Directed by acclaimed director Sergio Leone, ‘Once Upon a Time in America’ is an iconic crime drama movie that follows best friends David “Noodles” Aaronson and Max, who go from being troubled youths in ghettos to notorious Jewish mobsters on the streets of New York City. Following a tragic incident, Noodles is haunted by guilt and goes into a self-imposed exile away from his criminal life. When he returns 35 long years later, a sudden turn of events forces him to face his actions and make amends before the past catches up with him.
Set against the backdrop of New York’s underworld in the 20s, 30s, and 60s, the film is considered a mob masterpiece. Through its believable characters, it realistically delves into various facets of humanity, such as friendship, betrayal, lust, and atonement. Moreover, the nuanced performances by the cast members, including Robert De Niro, James Woods, and Elizabeth McGovern, add a touch of realism to the narrative. Fans of this cult classic often wonder whether it is inspired by true events and people. Now, if you are just as curious to find out if that’s so, we’ve got you covered. Let’s dive in!
Is Once Upon a Time in America a True Story?
‘Once Upon a Time in America’ is partially based on a true story. It is a cinematic adaptation of Russian Jewish-American gangster-turned-informant Harry Grey’s semi-autobiographical memoir ‘The Hoods.’ Born on November 2, 1901, in Kiev, Russia (which is now Kyiv in Ukraine), as Herschel Goldberg, Harry and his family emigrated to the US in 1905. Around 1912, Harry’s father opened a restaurant. In the 1920s and 30s, Harry allegedly became a gangster and worked in the New York City crime syndicate, wherein he observed numerous mobsters and bootleggers.
As per reports, the author wrote ‘The Hoods’ during his supposed incarceration in the Sing-Sing prison; it was published in 1952. To protect himself and his family, Harry changed his family name to Grey from Goldberg. It is believed that the writer included both factual and fictional elements in the novel and based Noodles’ character on himself. Through his version of events, Harry wished to depict life in New York City during the Prohibition Era as well as the syndicates that operated the entire metropolis.
Director Sergio Leone chanced upon the novel during the mid-1960s in a bookshop in Rome and was immediately fascinated by it. In 1968, he tried contacting Harry several times, but the author refused interviews to protect his identity. Eventually, he responded to Sergio after liking his ‘Dollars’ movie trilogy, and the pair met in a Manhattan bar to discuss a possible movie. Once he convinced Harry, the director fought hard with studios to acquire the novel’s adaptation rights and commenced developing the script.
For the remaining 60s and through the 70s, Sergio met Harry numerous times to understand his perspective on America and the Prohibition Era culture laced with speakeasies, opium dens, and gang wars. The screenplay took around eight years to complete due to multiple writers being changed over creative differences. Following this, it took two more years for everything to be finalized before the film went on the floors in June 1982.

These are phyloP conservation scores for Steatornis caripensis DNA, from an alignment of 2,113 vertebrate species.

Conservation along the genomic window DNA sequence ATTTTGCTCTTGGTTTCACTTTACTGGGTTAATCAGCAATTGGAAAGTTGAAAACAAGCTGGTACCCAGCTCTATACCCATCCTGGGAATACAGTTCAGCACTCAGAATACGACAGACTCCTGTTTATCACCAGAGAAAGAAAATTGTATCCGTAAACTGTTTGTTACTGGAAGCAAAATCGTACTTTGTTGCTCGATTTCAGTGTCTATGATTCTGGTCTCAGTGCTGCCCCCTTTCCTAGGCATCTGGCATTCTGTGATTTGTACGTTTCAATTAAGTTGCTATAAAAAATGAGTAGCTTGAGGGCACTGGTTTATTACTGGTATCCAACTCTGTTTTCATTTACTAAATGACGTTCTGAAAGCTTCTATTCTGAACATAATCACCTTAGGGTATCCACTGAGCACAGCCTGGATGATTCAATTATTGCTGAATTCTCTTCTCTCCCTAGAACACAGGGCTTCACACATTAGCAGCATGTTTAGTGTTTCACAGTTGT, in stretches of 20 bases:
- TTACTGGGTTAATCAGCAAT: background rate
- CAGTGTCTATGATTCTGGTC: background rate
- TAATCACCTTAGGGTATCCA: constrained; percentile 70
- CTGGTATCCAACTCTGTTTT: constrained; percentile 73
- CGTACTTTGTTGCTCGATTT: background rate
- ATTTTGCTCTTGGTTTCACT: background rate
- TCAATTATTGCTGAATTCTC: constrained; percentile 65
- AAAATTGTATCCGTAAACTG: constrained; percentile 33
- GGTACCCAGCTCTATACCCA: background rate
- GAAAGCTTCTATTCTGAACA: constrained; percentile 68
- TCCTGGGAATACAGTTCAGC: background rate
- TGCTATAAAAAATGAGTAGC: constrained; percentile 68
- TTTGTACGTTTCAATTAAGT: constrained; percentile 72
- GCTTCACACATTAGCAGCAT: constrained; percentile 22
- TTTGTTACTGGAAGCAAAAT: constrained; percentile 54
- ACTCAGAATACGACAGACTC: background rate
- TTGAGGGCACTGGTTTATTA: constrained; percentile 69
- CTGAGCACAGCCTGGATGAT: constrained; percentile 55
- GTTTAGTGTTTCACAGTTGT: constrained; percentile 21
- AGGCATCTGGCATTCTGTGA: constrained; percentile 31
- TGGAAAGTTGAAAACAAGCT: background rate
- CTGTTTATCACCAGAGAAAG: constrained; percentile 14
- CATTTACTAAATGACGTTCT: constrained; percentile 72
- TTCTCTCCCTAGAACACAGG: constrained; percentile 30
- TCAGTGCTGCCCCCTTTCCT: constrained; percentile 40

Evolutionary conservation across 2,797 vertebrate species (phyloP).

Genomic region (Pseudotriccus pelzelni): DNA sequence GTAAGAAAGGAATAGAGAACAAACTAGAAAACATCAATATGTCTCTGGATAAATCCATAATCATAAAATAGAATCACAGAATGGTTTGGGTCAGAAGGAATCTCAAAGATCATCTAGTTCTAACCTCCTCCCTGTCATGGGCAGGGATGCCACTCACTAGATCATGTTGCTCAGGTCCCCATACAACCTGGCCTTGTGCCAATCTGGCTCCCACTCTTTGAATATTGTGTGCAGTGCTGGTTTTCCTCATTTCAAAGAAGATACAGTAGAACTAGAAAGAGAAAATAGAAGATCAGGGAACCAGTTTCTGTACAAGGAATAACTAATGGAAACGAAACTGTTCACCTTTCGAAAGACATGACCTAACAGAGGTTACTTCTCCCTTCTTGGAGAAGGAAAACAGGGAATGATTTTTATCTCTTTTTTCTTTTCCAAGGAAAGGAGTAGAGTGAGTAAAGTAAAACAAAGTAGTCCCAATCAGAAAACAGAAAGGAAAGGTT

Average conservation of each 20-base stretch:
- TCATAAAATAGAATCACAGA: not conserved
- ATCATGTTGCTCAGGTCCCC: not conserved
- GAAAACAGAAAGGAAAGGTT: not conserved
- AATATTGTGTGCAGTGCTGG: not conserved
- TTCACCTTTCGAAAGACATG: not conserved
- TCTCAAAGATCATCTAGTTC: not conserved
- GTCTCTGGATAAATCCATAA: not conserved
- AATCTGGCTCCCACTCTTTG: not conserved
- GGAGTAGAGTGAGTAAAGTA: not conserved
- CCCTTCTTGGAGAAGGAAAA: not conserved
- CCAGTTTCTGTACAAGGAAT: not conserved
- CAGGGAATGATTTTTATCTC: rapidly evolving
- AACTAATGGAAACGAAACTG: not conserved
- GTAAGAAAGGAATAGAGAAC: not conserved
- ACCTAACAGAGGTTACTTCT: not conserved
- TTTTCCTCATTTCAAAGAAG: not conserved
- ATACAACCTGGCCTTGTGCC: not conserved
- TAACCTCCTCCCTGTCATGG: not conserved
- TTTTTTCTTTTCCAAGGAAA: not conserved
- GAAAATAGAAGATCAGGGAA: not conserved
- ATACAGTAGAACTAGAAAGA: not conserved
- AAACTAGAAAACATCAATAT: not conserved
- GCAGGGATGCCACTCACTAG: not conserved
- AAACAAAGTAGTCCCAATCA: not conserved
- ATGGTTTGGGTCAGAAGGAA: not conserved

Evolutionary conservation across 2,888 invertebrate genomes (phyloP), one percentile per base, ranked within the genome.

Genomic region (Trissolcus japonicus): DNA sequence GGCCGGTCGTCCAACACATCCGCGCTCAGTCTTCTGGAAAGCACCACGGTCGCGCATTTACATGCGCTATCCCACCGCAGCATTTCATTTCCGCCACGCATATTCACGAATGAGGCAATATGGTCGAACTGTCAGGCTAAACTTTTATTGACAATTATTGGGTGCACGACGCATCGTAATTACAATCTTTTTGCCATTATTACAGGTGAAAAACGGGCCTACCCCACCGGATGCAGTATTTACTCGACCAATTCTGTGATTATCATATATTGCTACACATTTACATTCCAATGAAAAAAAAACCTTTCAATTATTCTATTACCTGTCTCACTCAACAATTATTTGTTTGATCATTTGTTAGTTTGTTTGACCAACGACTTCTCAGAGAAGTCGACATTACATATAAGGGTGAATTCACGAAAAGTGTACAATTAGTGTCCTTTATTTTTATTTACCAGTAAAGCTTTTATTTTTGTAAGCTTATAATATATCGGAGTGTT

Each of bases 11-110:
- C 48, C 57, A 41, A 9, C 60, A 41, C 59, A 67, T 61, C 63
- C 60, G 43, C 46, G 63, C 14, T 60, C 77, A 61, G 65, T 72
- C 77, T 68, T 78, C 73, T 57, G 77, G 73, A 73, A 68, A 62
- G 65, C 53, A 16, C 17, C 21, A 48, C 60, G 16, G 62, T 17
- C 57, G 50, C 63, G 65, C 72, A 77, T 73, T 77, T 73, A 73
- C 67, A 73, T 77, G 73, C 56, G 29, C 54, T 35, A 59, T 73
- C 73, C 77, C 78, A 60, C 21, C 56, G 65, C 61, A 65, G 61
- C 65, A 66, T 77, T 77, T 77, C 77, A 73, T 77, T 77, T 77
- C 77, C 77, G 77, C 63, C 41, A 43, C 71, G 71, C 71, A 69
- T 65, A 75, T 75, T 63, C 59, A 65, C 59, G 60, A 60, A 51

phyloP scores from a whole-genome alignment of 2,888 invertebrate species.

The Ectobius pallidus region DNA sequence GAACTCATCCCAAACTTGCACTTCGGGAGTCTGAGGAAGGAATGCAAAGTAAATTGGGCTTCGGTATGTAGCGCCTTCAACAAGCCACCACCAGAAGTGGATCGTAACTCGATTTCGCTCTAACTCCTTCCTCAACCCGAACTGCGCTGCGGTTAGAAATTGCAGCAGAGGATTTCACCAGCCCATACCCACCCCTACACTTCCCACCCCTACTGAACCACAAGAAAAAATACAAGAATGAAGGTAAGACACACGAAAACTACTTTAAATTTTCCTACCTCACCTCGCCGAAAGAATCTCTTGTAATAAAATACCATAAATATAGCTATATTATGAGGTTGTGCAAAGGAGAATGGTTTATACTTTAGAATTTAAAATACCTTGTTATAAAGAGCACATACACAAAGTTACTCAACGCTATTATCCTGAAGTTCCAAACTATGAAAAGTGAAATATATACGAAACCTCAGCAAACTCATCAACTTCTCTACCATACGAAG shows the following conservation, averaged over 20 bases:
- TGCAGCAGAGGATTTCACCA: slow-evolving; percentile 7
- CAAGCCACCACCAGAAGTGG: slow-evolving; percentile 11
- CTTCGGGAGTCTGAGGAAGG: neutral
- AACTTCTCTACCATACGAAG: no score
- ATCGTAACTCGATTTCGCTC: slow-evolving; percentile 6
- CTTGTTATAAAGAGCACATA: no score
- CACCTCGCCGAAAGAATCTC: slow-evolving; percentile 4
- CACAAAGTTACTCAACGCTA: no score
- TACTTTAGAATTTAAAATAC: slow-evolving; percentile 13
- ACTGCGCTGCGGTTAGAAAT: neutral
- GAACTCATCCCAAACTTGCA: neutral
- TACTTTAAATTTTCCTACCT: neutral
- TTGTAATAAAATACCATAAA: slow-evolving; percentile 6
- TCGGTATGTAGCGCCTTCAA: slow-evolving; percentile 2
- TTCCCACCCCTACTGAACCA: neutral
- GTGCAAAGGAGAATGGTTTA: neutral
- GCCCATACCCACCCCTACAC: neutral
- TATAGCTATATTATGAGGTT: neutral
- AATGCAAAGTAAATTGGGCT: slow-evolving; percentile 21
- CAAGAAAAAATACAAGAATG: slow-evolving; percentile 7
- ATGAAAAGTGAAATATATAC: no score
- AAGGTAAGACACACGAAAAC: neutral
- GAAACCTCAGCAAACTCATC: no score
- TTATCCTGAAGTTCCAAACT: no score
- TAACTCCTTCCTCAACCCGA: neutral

Unfortunately, Harry passed away in 1980 and did not live to see the movie. According to Sergio, he chose to make a film on the book due to his fascination with the fables of American life, rather than just the myths of the West and the gangsters. In a 1984 interview, he shared, “I am not fascinated, as you say, by the myth of the West, or by the myth of the gangster. I am not hypnotized, like everyone east of New York and west of Los Angeles, by the mythical notions of America.”
The filmmaker added, “I’m talking about the individual, and the endless horizon—El Dorado…My moviemaking plays games with these parables. I appreciate sociology all right, but I am still enchanted by fables, especially by their dark side.” Furthermore, Sergio later commented how he was amused by Harry’s realism and his obsession with cinematic citations that he used to describe his former life.
Apart from ‘The Hoods, Sergio took inspiration from two more literary sources for the movie, namely F. Scott Fitzgerald’s ‘The Great Gatsby’ and Jack London’s ‘Martin Eden.’ ‘Once Upon a Time in America’ touches upon several cultural themes from the Prohibition Era, such as the socio-economic discrimination faced by immigrants, corruption, as well as the rise of flamboyant gangsters and bootleggers in New York City that changed the concept of the “American Dream.”
Not just that, the movie explores male friendships, broken relationships, and dark aspects of life like moral conflict, internal guilt, a delusion about one’s situation, and difficulty in accepting the past through the story arcs of the flawed protagonists. Thus, we can say that ‘Once Upon a Time in America’ is a majorly fictionalized version of the reality of the period it depicted and breaks the illusion of grandeur one may have with a life of crime.